Essential Medical Skills to Acquire: Part 2, Suturing, by Cynthia J. Koelker, MD

In Part 1 of Suturing I discussed several aspects of wound closure, including goals of treatment, common lacerations, alternate wound closure techniques, types of suture to purchase, wound cleansing, sterile field, needle size, proper instruments, correct suture placement, and aftercare.

In Part 2 of Suturing I will address common mistakes to avoid.

Wound closure is not rocket science
, and any adult of average intelligence can learn the basic techniques.  Anyone who has sutured has learned from their own mistakes and those of others.  The following advice will help you skip a few errors and should make you look like a professional.

Common Suturing Mistakes to Avoid

Diagonal sutures yield misalignment
, often with “dog ears” or leftover skin remaining on one side, which will cause a puckered appearance or open area at one end.  Make sure to align the edges well and place your sutures exactly perpendicular to the wound edge, aligning each stitch as you go.

Over-tightening yields inversion of sutures
, that is, the edges dip into the wound, which prevents proper healing.  The sutured wound may look great, but what you really have is intact skin butting against intact skin, which of course isn’t going to grow together.  You need to have raw edge against raw edge, preferably with these edges everted a little (tented outward a bit).  As the wound heals they will flatten out.  Eversion is best accomplished by making sure you suture to the full depth of the wound with stitches as far from the edge of the wound as the wound is deep.  If the wound is a quarter-inch deep, sutures should be placed a quarter-inch away from the wound on each side, yielding a distance twice that (or one half inch) from side to side.

Likewise, suturing uneven thicknesses together often yields overlapping skin edges
, which also will not heal together.  In this case the raw skin edge overlaps onto intact skin.  Take care to check each suture as you go for tension adequate to close the wound but not enough to overlap tissue edges.

Under-tightening yields loose sutures with a gaping suture line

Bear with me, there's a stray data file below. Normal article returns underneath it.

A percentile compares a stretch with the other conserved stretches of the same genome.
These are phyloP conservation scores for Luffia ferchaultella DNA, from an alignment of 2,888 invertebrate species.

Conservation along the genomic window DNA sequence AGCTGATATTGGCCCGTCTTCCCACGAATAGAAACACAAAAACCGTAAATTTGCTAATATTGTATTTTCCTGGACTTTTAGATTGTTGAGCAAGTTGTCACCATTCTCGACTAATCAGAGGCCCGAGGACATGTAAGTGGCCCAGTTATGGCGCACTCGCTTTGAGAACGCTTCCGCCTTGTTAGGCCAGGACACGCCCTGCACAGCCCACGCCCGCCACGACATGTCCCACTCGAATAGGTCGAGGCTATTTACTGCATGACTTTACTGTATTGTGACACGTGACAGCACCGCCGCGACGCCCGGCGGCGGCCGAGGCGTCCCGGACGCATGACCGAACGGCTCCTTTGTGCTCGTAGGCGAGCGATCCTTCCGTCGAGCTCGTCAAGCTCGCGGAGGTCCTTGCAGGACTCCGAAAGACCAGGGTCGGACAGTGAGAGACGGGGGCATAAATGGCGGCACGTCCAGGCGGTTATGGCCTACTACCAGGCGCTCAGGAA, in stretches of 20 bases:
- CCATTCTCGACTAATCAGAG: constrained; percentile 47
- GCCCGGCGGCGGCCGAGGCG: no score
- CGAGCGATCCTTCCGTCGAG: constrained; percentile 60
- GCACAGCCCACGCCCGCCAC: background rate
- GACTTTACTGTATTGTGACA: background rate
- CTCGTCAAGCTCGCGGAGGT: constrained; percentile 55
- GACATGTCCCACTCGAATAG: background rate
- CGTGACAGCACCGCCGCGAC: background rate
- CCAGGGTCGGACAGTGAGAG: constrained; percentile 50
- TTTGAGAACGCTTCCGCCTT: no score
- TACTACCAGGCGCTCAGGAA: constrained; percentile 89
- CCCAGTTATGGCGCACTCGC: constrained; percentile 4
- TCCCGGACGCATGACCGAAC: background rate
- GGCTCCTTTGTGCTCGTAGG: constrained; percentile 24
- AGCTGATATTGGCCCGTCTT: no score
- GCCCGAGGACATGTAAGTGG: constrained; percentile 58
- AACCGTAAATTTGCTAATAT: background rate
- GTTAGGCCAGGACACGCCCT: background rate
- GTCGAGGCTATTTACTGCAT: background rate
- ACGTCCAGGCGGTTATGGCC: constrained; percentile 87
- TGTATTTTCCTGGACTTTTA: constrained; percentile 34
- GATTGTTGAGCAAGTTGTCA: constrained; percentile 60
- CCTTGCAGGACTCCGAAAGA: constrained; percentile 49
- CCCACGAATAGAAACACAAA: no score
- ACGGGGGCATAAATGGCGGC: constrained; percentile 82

.  Be sure to use the surgeon’s knot (a double loop) on the first throw (half knot) of each suture.  This prevents knot slippage, which is especially helpful with nylon suture.  Raw tissue must touch raw tissue for the body to bridge the gap quickly.  It’s not that a gaping wound won’t heal, it will just take longer and cause a wider scar.  Everting the edges a bit, a millimeter or two, helps prevent this problem.  

Superficial sutures result in poor healing
.  Your stitches may look great on the outside, but if the deep layers do not touch each other, they cannot grow together.  Make sure to close the laceration to the full depth of the wound.

Using large needles and/or suture material on fine skin yields needle-hole scars
.  On tender or facial skin, better to use multiple fine sutures (5-0 or 6-0) placed closely together than try to bridge the wound using fewer, larger sutures.

Using too fine of suture on areas of greater thickness or tension may yield stitches that pull through
.  Only use 5-0 on fine skin such as the face, fingers, or children’s skin.  Use 4-0 for most standard lacerations where the wound is just through the skin and/or where tension across the wound is minimal.  Use 3-0 for deeper lacerations into the subcutaneous tissue and/or where tension across the wound is greater, especially over large joints.

Leaving sutures in too long also results in needle/suture hole scars
.  On fine skin which is not under tension 3—5 days is sufficient.  Average lacerations not under tension require 5—7 days before removal.  Deeper wounds or skin under tension require 7—10 days, though up to 14 days is recommended if healing is in doubt.  In patients whose sutures are left in longer they typically become embedded in the healing skin, which makes them difficult to find and remove.  If you suture someone up, examine your work daily to get an idea of the rate of healing. This only takes a minute or two, and also helps diagnose infection early.  If in doubt whether it’s too soon to remove stitches, take out only one or two in a non-critical area and see if the suture line holds.  Sometimes doctors take out alternating stitches one day, then the rest a few days later if wound strength is in question.

Leaving infected sutures in results in needle/suture hole scars and delayed healing
.  Once a wound has pus coming out or begins to look red and swollen, all sutures should be removed.  The wound will heal better once the pus is rinsed out, though may well require oral antibiotics (cephalexin, trimethoprim-sulfamethoxazole, or amoxicillin-clavulanate are all good choices).  If the infection is caught very early, removing the stitches and applying a topical antibiotic such as bacitracin, Bactroban, or possibly Triple Antibiotic Ointment may be sufficient.  (Doctors seldom recommend the latter due to increased likelihood of allergic reaction, but if it’s all you have I’d use it.)  I have not used honey for this purpose, but it may work as well.

Sutures placed too close to the wound edge may pull through
.  Placing your sutures about an eighth to a fourth inch from the wound edge is about right – the deeper the stitch is, the wider it should be.  Better a bit too wide than too narrow.

Just as women can learn to make a dress by reading a book, you can learn to suture on your own.
  However, most people feel more comfortable if they’ve had professional supervision, at least to begin.  To this end I offer workshops several times per year where students can perfect their skills and receive professional instruction.  (See my web site for upcoming classes.)

In the next article I will discuss Splinting and Casting

About the Author: Cynthia J. Koelker, MD is SurvivalBlog’s Medical Editor, the author of the book Armageddon Medicine, and the editor of